In class today I saw that the wounded child in me had found healing and that she no longer was in trapped in her past. She now could laugh about and joke about her pains and realize that indeed, there is beauty in darkness. As Rumi put it,  “Sorrow prepares you for joy. It violently sweeps everything out of your house, so that new joy can find space to enter. It shakes the yellow leaves from the boughs of your heart, so that fresh, green leaves can grow in their place. It pulls up the rotten roots, so that new roots hidden beneath have room to grow. Whatever sorrow shakes from your heart, far better things will take their place.”

I have Bubba to thank for that. As I let his physical presence in my life go, I keep his love and light in my heart always.



Growing up, I never thought I had mesntrual health issues. I just took the experience as a natural process of my life as a woman.  Much as that mindset is a positive thing, I failed to recognize an important truth: the irregularity of my cycle, the bloating and retention, the weight issues, the occasional discomfort (I was lucky enough to never have debilitating pain with my periods), and the other emotional symptoms that surrounded my moon cycle was NOT normal. They were indications of some forms of imbalances in my system.

I had such little regard for my menstrual cycle that I did not care if it came on time, or if it never came at all. From menarche, my cycle period was irregular. I know now that I did not have an irregular cycle, because a cycle means something that is consistent and regular.  What I thought then, however, was that it was normal for someone to have irregular periods because sometimes that’s just what happens. It came to the point that I didn’t care at all and just took things in stride to the point that I was bleeding (not heavily, but more like spotting) on and off for a period of almost six months. I never brought it up to anybody because we just don’t talk about periods, right? And although I had been on the swim team when I was younger, I always managed to deal with my period with tampons and the like. Finally my mother found out about it and sent me to an OB/GYN. I had previously never gone to a doctor for my periods because I always thought we only needed to see one if we were pregnant, trying to conceive or were sexually active. I was neither. More »


I woke up this morning to a news article about model Cheryl Tiegs calling out Sports Illustrated’s first full-figured cover model Ashley Graham. At first I ignored it but since it was trending on Facebook, I took the bait and clicked on the articles. It saddened me that our society has placed such a premium on tall, skinny bikini clad models. In fact, the fact that I am plumpy — scratch that, I am obese — is what stopped me from doing yoga in the beginning.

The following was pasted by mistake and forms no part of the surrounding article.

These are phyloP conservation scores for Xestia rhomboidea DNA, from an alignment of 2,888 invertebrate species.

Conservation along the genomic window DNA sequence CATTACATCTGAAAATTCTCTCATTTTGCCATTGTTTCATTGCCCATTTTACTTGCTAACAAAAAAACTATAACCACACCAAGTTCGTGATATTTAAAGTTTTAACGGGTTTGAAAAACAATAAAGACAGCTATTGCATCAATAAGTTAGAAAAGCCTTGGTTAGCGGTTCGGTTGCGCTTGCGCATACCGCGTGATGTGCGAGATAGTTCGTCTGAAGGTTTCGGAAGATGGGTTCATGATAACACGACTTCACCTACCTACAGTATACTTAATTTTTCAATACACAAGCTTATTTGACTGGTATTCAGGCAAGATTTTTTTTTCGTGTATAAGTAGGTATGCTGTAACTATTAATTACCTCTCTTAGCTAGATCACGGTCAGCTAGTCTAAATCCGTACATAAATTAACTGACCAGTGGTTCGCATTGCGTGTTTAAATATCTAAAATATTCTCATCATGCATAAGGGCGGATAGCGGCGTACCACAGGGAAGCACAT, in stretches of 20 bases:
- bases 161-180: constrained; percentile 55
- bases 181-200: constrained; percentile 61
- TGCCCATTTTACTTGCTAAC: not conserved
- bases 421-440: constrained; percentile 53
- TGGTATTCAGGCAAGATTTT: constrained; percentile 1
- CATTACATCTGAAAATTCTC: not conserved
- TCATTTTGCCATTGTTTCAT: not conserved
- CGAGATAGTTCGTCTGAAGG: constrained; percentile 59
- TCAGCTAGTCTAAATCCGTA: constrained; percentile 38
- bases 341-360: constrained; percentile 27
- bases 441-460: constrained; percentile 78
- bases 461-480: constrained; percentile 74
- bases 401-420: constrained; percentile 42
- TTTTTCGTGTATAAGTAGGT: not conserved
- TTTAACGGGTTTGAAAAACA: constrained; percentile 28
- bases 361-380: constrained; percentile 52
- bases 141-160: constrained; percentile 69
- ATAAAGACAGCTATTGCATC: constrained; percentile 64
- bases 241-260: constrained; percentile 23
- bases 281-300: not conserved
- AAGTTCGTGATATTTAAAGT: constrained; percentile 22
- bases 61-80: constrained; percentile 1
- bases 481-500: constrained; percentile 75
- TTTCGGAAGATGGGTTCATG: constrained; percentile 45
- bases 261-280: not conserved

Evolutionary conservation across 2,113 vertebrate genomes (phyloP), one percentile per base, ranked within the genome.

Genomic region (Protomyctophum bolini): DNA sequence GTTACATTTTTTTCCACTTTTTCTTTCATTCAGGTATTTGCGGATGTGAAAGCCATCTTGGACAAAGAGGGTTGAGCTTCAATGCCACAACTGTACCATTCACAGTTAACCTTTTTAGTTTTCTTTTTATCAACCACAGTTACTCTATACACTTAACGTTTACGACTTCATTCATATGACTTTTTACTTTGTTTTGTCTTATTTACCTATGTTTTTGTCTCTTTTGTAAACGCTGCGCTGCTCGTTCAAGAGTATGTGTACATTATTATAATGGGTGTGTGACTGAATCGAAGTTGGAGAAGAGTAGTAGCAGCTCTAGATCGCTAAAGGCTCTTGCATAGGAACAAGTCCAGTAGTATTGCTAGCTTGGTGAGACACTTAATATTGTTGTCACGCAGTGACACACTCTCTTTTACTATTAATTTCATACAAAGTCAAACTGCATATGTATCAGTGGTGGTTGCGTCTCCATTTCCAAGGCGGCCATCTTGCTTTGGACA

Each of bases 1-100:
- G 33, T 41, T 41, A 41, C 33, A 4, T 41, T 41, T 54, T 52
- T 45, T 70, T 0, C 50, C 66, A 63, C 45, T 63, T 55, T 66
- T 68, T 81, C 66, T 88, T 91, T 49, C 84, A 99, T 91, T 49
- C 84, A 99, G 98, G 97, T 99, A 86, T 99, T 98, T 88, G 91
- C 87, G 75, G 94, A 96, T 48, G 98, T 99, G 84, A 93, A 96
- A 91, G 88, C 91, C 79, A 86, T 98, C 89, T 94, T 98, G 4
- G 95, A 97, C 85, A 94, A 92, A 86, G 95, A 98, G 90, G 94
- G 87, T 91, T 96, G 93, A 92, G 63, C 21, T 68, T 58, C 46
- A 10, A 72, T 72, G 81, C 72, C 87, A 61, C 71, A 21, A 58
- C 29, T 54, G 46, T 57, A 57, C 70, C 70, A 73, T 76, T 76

Lucky for me I chose to ignore stereotypes and give yoga a try.

Admittedly at this point in my journey, I am not the healthiest. I did gain weight lately and I know that I have slid back to my unhealthy eating patterns. 

Nonetheless, the reason why I am writing this post is to highlight one thing: not all overweight looking people are unhealthy. 

What makes me say that? I say it from experience. You see, at one point in my life I weighed almost 250 pounds. I definitely was not healthy then. My digestion was shot, my menstrual cycle crazy and my mental and emotional health was at its lowest. I had hormone issues, which, coupled with depression took me into a downward spiral.

Luckily I got help. Then I started to lose wieght and change my lifestyle. At the peak of my weight loss, I had weighed only 135 pounds from 215, but while my external physique was at its slimmest and “healthiest” looking, I was far from it. In fact, it was at that time that I was at my weakest. My immune system was so low I contracted illness after illness. I was so sick at one point that I could not even tolerate water and keep it down. How was that healthy? 

Eventually I found balance. I went back to about 150 pounds, was fully vegetarian, and was practicing yoga at least 5 times a week and walking my dogs twice a day for about 15-30 minutes. I still looked overweight, but that was the healthiest I had ever been in my life. My bowel movements were regular and consistent, my hormone issues were resolved. The migraines and headaches I had a lot of in the past were virtually non-existent. I no longer had asthma attacks and my immune system was well in place. I was mentally, physically, emotionally and spiritually well. But I was still fat.

So yes, Ms. Cheryl Tiegs, while I agree that the glofirication of an overweight body bears many dangers as it may leave people complacent or even encourage continuing unhealthy eating patterns, I disagree that someone who has some extra weight in them cannot be healthy. In fact I’d like to argue that, for example, an athlete who is strong and svelte may not always be healthier than someone with a few extra pounds for one reason or the other. If someone is in pain because they’ve overworked their body, I don’t think that’s necessarily healthy. I’d further like to argue that a healthy body is not really measured by its size alone, but by how effectively it functions. 

It believe is time we celebrate our bodies, curves and all…or lack of it for that matter. This does not mean someone like me shouldn’t work out and try to lose weight, it means we should work on being the healthiest versions of ourselves, inside and out.